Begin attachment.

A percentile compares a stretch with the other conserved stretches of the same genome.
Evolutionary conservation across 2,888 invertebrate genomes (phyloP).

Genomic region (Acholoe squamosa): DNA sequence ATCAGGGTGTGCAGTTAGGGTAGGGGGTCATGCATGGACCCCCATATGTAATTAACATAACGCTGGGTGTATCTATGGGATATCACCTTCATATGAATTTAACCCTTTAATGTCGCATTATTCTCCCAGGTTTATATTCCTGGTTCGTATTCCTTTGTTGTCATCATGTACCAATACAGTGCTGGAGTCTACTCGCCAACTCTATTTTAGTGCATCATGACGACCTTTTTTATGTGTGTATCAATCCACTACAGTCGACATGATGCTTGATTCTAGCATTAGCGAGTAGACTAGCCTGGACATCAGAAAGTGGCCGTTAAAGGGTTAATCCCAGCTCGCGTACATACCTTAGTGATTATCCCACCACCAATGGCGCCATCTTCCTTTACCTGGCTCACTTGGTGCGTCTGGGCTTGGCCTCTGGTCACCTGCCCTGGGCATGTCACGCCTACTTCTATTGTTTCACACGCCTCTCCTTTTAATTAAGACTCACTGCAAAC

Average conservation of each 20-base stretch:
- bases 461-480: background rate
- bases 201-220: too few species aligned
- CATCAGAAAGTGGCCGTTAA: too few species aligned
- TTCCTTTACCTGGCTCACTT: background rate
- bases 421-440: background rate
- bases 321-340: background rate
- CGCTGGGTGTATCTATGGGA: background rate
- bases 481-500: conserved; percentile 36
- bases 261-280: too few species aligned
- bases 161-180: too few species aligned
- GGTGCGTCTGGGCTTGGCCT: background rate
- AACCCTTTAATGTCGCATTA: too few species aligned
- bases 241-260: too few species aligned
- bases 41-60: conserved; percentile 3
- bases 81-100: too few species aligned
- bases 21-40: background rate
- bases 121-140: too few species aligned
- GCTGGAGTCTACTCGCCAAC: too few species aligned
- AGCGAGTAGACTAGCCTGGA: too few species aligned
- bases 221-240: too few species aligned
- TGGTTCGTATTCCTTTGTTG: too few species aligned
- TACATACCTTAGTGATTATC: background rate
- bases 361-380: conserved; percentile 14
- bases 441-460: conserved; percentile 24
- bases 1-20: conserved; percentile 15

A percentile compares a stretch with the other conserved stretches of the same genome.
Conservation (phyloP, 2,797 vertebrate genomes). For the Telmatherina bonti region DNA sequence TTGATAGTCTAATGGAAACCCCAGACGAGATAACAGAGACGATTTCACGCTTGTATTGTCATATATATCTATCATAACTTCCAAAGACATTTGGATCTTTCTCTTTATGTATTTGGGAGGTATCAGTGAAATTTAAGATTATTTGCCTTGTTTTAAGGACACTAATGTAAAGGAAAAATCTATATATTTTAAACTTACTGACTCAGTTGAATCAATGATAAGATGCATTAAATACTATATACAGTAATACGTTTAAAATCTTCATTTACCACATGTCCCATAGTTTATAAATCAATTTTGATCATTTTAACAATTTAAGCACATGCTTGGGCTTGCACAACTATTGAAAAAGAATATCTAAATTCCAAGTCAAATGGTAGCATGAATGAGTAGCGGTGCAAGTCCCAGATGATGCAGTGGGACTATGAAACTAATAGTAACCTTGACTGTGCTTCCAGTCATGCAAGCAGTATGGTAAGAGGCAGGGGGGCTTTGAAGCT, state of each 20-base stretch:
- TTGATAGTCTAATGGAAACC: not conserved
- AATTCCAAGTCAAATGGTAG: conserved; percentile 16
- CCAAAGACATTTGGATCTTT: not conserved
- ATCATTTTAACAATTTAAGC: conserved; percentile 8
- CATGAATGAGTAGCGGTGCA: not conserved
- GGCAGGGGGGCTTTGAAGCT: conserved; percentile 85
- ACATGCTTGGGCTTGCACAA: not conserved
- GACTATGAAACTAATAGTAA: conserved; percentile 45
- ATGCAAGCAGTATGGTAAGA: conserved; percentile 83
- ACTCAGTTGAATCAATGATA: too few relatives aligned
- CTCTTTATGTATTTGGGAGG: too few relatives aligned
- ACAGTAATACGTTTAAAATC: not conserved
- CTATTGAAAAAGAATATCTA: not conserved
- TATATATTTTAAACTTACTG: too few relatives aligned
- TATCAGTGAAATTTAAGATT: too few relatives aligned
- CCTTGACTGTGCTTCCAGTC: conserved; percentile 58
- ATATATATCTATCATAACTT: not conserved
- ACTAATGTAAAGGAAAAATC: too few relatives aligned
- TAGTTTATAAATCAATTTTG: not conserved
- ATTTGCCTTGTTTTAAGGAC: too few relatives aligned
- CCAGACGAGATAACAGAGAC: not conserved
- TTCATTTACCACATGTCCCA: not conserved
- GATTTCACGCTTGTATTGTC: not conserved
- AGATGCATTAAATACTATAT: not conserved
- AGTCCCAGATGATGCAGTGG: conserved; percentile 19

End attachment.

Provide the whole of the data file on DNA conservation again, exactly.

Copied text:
A percentile compares a stretch with the other conserved stretches of the same genome.
Evolutionary conservation across 2,888 invertebrate genomes (phyloP).

Genomic region (Acholoe squamosa): DNA sequence ATCAGGGTGTGCAGTTAGGGTAGGGGGTCATGCATGGACCCCCATATGTAATTAACATAACGCTGGGTGTATCTATGGGATATCACCTTCATATGAATTTAACCCTTTAATGTCGCATTATTCTCCCAGGTTTATATTCCTGGTTCGTATTCCTTTGTTGTCATCATGTACCAATACAGTGCTGGAGTCTACTCGCCAACTCTATTTTAGTGCATCATGACGACCTTTTTTATGTGTGTATCAATCCACTACAGTCGACATGATGCTTGATTCTAGCATTAGCGAGTAGACTAGCCTGGACATCAGAAAGTGGCCGTTAAAGGGTTAATCCCAGCTCGCGTACATACCTTAGTGATTATCCCACCACCAATGGCGCCATCTTCCTTTACCTGGCTCACTTGGTGCGTCTGGGCTTGGCCTCTGGTCACCTGCCCTGGGCATGTCACGCCTACTTCTATTGTTTCACACGCCTCTCCTTTTAATTAAGACTCACTGCAAAC

Average conservation of each 20-base stretch:
- bases 461-480: background rate
- bases 201-220: too few species aligned
- CATCAGAAAGTGGCCGTTAA: too few species aligned
- TTCCTTTACCTGGCTCACTT: background rate
- bases 421-440: background rate
- bases 321-340: background rate
- CGCTGGGTGTATCTATGGGA: background rate
- bases 481-500: conserved; percentile 36
- bases 261-280: too few species aligned
- bases 161-180: too few species aligned
- GGTGCGTCTGGGCTTGGCCT: background rate
- AACCCTTTAATGTCGCATTA: too few species aligned
- bases 241-260: too few species aligned
- bases 41-60: conserved; percentile 3
- bases 81-100: too few species aligned
- bases 21-40: background rate
- bases 121-140: too few species aligned
- GCTGGAGTCTACTCGCCAAC: too few species aligned
- AGCGAGTAGACTAGCCTGGA: too few species aligned
- bases 221-240: too few species aligned
- TGGTTCGTATTCCTTTGTTG: too few species aligned
- TACATACCTTAGTGATTATC: background rate
- bases 361-380: conserved; percentile 14
- bases 441-460: conserved; percentile 24
- bases 1-20: conserved; percentile 15

A percentile compares a stretch with the other conserved stretches of the same genome.
Conservation (phyloP, 2,797 vertebrate genomes). For the Telmatherina bonti region DNA sequence TTGATAGTCTAATGGAAACCCCAGACGAGATAACAGAGACGATTTCACGCTTGTATTGTCATATATATCTATCATAACTTCCAAAGACATTTGGATCTTTCTCTTTATGTATTTGGGAGGTATCAGTGAAATTTAAGATTATTTGCCTTGTTTTAAGGACACTAATGTAAAGGAAAAATCTATATATTTTAAACTTACTGACTCAGTTGAATCAATGATAAGATGCATTAAATACTATATACAGTAATACGTTTAAAATCTTCATTTACCACATGTCCCATAGTTTATAAATCAATTTTGATCATTTTAACAATTTAAGCACATGCTTGGGCTTGCACAACTATTGAAAAAGAATATCTAAATTCCAAGTCAAATGGTAGCATGAATGAGTAGCGGTGCAAGTCCCAGATGATGCAGTGGGACTATGAAACTAATAGTAACCTTGACTGTGCTTCCAGTCATGCAAGCAGTATGGTAAGAGGCAGGGGGGCTTTGAAGCT, state of each 20-base stretch:
- TTGATAGTCTAATGGAAACC: not conserved
- AATTCCAAGTCAAATGGTAG: conserved; percentile 16
- CCAAAGACATTTGGATCTTT: not conserved
- ATCATTTTAACAATTTAAGC: conserved; percentile 8
- CATGAATGAGTAGCGGTGCA: not conserved
- GGCAGGGGGGCTTTGAAGCT: conserved; percentile 85
- ACATGCTTGGGCTTGCACAA: not conserved
- GACTATGAAACTAATAGTAA: conserved; percentile 45
- ATGCAAGCAGTATGGTAAGA: conserved; percentile 83
- ACTCAGTTGAATCAATGATA: too few relatives aligned
- CTCTTTATGTATTTGGGAGG: too few relatives aligned
- ACAGTAATACGTTTAAAATC: not conserved
- CTATTGAAAAAGAATATCTA: not conserved
- TATATATTTTAAACTTACTG: too few relatives aligned
- TATCAGTGAAATTTAAGATT: too few relatives aligned
- CCTTGACTGTGCTTCCAGTC: conserved; percentile 58
- ATATATATCTATCATAACTT: not conserved
- ACTAATGTAAAGGAAAAATC: too few relatives aligned
- TAGTTTATAAATCAATTTTG: not conserved
- ATTTGCCTTGTTTTAAGGAC: too few relatives aligned
- CCAGACGAGATAACAGAGAC: not conserved
- TTCATTTACCACATGTCCCA: not conserved
- GATTTCACGCTTGTATTGTC: not conserved
- AGATGCATTAAATACTATAT: not conserved
- AGTCCCAGATGATGCAGTGG: conserved; percentile 19